Trusts have long been a favoured way for wealthy families to preserve their assets. When managed well, trusts can be a very effective way to protect assets and pass them down through the generations. However, many trust practitioners have noted an increase in disputes relating to trusts in recent years.
This is often due to more beneficiaries being increasingly financially literate, and therefore wishing to engage more directly with the management of the trust. Sometimes disputes can also arise where there is broader interpersonal conflict within a family. Clear, open and regular communication with everyone involved is essential to build trust and understanding within the family.
Many hold the mistaken belief that trusts are “bomb proof” and can protect assets even where issues such as divorce arise. This is not the case. Divorce is one of the more common triggers for disputes regarding trusts. In recent decades, the English divorce courts have developed sophisticated ways to assess the role trusts play in divorce. The courts can and will attack trusts if they think it is fair to do so.
Disclosure of the identity of the trust and its assets during divorce proceedings is a thorny and complex issue. The divorce courts encourage openness, but beneficiaries may have legitimate reasons to protect their privacy. Specialist advice is needed in such cases.
While the courts will respect the interests of third parties, they will consider whether the trust assets are a resource available to either separating spouse. If so, the courts have draconian powers available and, in extreme cases, can destroy the trust itself. One of the tests that the court will apply is whether the trust assets are a “resource” available to the parties. To try to head off this attack, the trust must not be used as a piggybank.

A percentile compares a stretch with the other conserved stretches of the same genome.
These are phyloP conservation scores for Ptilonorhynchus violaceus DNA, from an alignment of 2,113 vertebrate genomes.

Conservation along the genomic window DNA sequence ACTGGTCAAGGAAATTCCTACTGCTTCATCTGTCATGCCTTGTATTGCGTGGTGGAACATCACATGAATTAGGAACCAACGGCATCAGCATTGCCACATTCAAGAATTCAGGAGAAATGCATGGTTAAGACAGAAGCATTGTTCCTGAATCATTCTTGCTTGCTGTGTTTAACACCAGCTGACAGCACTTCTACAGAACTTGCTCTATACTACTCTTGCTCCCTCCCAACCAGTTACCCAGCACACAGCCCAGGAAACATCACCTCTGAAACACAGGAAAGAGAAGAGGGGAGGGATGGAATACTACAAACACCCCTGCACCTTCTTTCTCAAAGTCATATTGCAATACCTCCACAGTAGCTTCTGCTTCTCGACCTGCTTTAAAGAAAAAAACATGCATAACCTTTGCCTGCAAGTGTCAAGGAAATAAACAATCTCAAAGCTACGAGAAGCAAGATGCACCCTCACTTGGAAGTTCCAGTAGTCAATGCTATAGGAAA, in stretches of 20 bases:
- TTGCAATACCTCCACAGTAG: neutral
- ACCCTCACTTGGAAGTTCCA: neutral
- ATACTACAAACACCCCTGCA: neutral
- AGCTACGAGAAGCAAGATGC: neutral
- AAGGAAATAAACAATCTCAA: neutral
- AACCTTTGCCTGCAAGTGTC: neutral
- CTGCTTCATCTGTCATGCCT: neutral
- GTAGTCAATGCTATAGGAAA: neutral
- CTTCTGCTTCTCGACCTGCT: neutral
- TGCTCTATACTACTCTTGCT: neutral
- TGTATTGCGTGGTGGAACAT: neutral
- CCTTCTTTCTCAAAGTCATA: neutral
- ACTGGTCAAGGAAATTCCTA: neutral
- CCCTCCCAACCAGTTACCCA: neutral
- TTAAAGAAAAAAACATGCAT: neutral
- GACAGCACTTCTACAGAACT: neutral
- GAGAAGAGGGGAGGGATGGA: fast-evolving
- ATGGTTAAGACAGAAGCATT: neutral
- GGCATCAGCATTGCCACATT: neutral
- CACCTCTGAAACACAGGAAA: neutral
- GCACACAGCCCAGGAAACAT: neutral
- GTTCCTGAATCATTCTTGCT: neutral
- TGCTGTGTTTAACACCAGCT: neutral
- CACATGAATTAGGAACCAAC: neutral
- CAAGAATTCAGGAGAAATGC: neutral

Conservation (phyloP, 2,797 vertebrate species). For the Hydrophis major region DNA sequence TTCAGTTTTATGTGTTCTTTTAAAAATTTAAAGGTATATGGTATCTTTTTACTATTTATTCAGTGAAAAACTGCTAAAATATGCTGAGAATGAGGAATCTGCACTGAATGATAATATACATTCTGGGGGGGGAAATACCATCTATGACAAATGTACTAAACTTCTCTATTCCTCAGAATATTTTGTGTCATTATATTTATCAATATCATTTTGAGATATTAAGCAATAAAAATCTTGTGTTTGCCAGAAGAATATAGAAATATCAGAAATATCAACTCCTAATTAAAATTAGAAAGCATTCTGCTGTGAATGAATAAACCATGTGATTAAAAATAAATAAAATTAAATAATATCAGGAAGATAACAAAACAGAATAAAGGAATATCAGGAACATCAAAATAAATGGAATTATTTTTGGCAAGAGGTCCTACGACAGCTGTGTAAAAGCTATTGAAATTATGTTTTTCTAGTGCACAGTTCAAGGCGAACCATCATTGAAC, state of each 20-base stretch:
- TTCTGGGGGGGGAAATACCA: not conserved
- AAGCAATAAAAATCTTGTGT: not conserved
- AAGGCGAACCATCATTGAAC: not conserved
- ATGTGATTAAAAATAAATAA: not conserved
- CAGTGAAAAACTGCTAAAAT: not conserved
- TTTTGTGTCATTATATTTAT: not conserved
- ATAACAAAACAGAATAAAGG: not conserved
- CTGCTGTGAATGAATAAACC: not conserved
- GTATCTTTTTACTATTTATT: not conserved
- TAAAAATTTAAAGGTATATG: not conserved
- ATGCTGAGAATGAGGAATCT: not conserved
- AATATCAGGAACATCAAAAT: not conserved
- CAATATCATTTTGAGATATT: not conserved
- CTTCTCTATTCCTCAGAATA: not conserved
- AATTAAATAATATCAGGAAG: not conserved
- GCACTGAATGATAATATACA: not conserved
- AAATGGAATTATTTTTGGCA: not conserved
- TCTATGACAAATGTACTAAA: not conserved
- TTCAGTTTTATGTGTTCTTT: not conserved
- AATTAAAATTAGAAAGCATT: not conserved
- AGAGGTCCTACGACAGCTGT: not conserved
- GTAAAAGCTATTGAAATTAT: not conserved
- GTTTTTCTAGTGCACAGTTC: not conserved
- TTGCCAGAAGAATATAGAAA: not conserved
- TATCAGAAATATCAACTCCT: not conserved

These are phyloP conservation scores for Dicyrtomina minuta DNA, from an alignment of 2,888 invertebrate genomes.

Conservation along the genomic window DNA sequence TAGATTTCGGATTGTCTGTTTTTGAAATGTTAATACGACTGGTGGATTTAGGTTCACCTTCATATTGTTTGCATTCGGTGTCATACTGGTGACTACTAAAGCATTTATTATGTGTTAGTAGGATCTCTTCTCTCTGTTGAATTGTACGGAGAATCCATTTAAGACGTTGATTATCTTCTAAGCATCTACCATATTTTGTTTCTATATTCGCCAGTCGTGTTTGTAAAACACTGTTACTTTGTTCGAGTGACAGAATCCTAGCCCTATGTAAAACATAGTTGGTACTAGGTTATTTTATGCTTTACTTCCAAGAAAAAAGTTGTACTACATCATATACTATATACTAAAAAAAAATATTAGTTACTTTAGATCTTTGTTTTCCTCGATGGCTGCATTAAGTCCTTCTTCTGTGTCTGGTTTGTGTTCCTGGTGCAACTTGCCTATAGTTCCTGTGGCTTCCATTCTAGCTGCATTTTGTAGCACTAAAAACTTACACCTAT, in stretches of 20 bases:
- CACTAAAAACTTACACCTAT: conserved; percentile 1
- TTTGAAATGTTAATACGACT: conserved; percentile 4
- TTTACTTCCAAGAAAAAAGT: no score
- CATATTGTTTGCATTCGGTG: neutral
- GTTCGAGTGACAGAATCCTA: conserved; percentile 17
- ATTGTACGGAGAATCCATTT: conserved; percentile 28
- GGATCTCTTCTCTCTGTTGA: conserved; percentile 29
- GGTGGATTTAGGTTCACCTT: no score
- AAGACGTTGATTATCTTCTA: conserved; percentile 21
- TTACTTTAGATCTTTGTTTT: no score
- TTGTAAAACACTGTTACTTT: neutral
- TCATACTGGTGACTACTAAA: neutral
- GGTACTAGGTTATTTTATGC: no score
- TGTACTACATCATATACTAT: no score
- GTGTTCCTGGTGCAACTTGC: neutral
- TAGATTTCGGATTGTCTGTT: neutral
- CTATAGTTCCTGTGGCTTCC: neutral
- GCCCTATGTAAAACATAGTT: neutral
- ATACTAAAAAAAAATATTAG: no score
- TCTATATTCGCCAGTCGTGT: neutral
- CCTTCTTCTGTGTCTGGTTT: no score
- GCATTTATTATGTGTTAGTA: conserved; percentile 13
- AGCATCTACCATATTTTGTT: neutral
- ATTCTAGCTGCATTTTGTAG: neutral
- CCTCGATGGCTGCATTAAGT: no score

The trustees must maintain their independence and demonstrate it clearly by, for example, occasionally refusing to provide money to beneficiaries. Having knowledgeable and experienced trustees is crucial to protecting a trust and avoiding disputes, since they will know the best ways to provide protection. Skilled, personable and experienced trustees are adept at gaining the confidence of all family members across the generations, and can often smooth over any undercurrents of discontent long before a full blown dispute emerges.
The best way to make a trust less vulnerable to attack during a dispute is to ensure that it is set up properly by specialist trust advisors. It is also better if the trust does not directly own assets in the UK, since they may be taken away by the court. Many wealthy families use complex overseas trust structures because they are better able to survive disputes. Some offshore jurisdictions are safer than others. The location of the trust and the trustees is a key consideration. However, the offshore nature of many trusts also means that disputes can be very complex, with issues arising not only in England, but simultaneously in places such as the Caribbean and Channel Islands.
Trusts remain an excellent way for families to safeguard assets and achieve greater privacy, even as information sharing regimes increase their reach. Yet, to avoid costly disputes, families should seek out advisors with both excellent technical knowledge and the softer skills, such as the people skills necessary to communicate well and keep all concerned informed, involved and confident in the trust’s management.
Alex’s article was published in Tatler’s Experts’ Corner, here.